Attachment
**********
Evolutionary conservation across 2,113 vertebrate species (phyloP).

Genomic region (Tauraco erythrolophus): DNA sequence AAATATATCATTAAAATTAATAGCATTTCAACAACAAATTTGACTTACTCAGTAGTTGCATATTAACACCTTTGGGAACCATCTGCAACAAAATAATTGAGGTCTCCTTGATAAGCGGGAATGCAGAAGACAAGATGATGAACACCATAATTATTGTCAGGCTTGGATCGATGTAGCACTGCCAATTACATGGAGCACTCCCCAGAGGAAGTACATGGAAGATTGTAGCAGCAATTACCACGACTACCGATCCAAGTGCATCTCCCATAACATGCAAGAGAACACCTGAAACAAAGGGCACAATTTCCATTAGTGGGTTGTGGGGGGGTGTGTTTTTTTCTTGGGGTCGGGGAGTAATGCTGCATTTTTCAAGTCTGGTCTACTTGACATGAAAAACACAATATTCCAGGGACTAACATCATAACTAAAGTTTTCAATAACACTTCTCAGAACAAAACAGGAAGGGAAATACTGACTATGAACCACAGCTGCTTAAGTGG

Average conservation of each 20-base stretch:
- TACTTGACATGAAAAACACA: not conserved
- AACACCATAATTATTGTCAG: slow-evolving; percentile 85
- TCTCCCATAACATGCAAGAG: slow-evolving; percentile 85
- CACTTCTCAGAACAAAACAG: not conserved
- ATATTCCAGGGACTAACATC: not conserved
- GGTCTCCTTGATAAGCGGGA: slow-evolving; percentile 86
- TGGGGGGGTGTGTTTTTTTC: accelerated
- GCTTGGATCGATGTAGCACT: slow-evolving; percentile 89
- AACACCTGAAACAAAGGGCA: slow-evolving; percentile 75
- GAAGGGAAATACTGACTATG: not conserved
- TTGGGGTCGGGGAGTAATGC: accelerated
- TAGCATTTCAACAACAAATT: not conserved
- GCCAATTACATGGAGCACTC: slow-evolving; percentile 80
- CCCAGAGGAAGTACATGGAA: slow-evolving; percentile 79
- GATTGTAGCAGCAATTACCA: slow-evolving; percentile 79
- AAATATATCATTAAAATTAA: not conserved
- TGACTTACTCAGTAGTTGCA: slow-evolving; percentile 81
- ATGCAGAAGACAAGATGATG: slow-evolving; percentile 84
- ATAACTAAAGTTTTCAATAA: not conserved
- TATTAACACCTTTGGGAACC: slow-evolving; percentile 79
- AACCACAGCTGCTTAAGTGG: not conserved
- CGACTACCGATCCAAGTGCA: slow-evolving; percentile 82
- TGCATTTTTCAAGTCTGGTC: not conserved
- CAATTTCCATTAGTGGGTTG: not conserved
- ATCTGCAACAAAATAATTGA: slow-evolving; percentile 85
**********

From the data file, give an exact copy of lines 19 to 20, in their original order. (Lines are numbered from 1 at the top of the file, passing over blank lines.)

- AAATATATCATTAAAATTAA: not conserved
- TGACTTACTCAGTAGTTGCA: slow-evolving; percentile 81